Our elm trees that have survived the last fifteen years of the disease being in our woods are looking very healthy.  I really enjoy the elms and we have a few very good size ones now.  I would lie some day to make some lumber with them.

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Bob, it's entirely possible for them to grow large enough to mill into boards. If they are isolated there is a greater chance. Depending on how badly you want them to grow into large trees you can treat them with injectable pesticides. Be sure to monitor for any signs of DED and remove infected trees/ branches. See more information at http://ipmguidelines.org/TreesAndShrubs/content/CH03/default-5.asp#...

I planted two supposedly blight resistant American Elms about 5 years ago, looking for a good shade tree, and to help preserve the species. They were the "Princeton Elm" strain. (An interesting coincidence, since I probably walked right by the parent tree or trees while in college in the early 80s).

they were about 6 - 8 foot tall and 1" DBH when I planted them.  They are growing quickly, now a solid 4"+ DBH. It's probably too soon to tell if they are blight resistant or not, but I'm hopeful.  The only trouble I've had is that they started to tip a few degrees about a week after the remnants of hurricane Irene gave us a good soaking.  I staked them up, and now have been gradually loosening the ropes over time so they'll develop their own support (at least that's my theory/hope).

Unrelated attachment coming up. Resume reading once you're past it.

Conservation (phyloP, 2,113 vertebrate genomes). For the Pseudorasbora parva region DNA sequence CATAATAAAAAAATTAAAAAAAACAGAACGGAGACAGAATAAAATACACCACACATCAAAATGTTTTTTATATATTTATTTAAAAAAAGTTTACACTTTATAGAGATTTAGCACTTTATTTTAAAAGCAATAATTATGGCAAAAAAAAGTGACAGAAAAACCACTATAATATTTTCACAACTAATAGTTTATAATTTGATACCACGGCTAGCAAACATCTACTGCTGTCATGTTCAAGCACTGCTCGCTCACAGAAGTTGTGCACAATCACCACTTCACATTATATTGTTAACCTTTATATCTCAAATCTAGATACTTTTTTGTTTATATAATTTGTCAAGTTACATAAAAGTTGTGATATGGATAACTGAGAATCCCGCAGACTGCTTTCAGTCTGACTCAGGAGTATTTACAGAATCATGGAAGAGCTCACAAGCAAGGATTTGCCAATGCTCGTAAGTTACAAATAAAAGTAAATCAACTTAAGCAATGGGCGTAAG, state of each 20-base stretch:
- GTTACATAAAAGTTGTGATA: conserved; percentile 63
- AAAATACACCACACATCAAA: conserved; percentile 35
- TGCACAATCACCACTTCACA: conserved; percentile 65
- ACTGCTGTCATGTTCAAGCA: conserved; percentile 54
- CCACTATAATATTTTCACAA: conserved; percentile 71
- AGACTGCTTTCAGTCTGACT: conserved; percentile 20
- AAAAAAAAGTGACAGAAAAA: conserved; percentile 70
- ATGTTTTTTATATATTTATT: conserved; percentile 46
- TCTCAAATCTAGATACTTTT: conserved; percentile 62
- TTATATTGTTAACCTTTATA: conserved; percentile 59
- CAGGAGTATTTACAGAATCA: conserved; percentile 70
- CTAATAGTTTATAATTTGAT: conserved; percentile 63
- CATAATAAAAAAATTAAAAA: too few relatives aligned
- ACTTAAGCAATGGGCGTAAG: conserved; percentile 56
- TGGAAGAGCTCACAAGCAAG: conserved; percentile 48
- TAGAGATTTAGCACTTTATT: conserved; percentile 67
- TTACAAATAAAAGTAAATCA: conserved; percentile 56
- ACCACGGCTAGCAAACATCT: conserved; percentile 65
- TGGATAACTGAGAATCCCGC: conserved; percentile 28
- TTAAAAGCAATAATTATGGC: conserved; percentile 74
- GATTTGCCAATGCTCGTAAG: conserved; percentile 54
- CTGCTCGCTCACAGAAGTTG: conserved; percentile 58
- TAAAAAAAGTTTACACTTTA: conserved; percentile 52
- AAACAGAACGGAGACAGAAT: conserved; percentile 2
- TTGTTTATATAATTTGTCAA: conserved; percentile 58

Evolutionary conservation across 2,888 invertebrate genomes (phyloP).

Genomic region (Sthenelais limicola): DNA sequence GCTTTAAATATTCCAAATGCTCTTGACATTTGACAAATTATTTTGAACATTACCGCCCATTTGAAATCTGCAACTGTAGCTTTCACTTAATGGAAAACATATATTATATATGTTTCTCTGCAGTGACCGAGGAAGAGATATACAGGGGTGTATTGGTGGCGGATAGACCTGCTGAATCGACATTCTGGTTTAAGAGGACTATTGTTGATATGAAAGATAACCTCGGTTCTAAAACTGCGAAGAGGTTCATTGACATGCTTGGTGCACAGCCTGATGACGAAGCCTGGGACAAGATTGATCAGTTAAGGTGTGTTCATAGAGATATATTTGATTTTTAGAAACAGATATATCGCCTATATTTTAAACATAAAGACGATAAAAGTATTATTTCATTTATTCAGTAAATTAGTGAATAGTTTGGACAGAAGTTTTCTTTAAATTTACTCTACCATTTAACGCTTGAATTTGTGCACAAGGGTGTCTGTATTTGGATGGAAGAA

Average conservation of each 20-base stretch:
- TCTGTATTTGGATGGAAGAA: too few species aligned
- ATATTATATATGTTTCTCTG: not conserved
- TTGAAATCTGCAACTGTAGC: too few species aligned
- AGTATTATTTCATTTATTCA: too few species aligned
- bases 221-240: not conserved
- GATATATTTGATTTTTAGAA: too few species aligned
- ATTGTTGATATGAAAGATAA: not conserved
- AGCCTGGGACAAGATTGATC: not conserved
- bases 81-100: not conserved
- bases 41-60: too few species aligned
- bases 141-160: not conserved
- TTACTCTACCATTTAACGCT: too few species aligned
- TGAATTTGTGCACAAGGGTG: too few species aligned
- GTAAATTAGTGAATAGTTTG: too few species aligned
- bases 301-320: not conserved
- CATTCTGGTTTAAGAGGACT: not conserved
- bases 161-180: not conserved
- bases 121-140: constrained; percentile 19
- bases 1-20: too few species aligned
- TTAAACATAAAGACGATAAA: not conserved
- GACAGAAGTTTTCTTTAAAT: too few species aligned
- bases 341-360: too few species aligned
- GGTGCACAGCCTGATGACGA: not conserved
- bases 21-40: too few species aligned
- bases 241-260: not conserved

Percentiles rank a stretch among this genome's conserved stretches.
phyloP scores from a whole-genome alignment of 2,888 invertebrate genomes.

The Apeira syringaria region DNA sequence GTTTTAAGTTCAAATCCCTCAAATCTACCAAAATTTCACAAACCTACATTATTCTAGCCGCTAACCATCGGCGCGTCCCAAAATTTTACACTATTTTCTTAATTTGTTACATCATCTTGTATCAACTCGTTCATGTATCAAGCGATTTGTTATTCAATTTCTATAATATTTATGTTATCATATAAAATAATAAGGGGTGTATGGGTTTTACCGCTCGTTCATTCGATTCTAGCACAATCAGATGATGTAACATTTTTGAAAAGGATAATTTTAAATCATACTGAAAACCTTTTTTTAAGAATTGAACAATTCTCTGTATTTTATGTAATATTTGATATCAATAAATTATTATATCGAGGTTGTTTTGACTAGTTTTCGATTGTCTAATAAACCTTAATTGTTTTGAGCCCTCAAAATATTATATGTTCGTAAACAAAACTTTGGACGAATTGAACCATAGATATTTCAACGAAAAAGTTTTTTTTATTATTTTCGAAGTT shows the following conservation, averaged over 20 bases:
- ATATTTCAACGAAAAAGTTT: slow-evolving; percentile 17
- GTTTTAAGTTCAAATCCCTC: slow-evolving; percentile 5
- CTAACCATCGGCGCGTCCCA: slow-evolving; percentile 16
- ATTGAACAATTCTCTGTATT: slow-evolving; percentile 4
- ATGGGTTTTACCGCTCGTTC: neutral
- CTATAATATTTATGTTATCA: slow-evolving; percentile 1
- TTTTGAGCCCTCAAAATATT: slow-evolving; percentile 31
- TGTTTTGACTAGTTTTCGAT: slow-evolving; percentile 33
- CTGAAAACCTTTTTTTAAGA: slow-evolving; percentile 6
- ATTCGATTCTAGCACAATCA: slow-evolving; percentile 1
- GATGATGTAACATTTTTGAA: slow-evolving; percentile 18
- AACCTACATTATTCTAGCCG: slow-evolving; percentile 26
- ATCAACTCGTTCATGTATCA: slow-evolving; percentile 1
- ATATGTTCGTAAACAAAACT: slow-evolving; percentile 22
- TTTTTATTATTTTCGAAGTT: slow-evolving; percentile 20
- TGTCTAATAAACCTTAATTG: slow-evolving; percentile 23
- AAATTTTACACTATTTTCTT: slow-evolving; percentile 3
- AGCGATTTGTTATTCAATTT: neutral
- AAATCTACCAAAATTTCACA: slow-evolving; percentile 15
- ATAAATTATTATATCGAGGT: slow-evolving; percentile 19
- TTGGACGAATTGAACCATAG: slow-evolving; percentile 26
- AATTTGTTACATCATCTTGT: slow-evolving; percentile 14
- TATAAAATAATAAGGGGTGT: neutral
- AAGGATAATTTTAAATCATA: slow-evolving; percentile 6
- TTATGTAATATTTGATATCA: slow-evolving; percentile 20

Update: My two Princeton Elms are now coming up on 10 years since I planted them.

I left the ropes that were staking them up after Irene on for several years, putting a bit more slack in them each year before I finally removed the ropes completely.

They are now about 60 feet tall and almost 12" DBH, showing no signs of Dutch Elm disease. Here's a picture of one of them:


There are a number of American elm in my neighborhood that are doing well, but we do lose them to DED - some go when only a few inches in dia. while others are 24 " dbh and still doing fine.  Elm is moderately hard and stiff, and very shock resistant.  I've heard farmers say they used it for barn flooring, stalls, and wagons because it resists breakage. Should be interesting to make some lumber.  If any do die and you want to fell them, don't wait long.  They quickly get brittle and dangerous.  Good luck.




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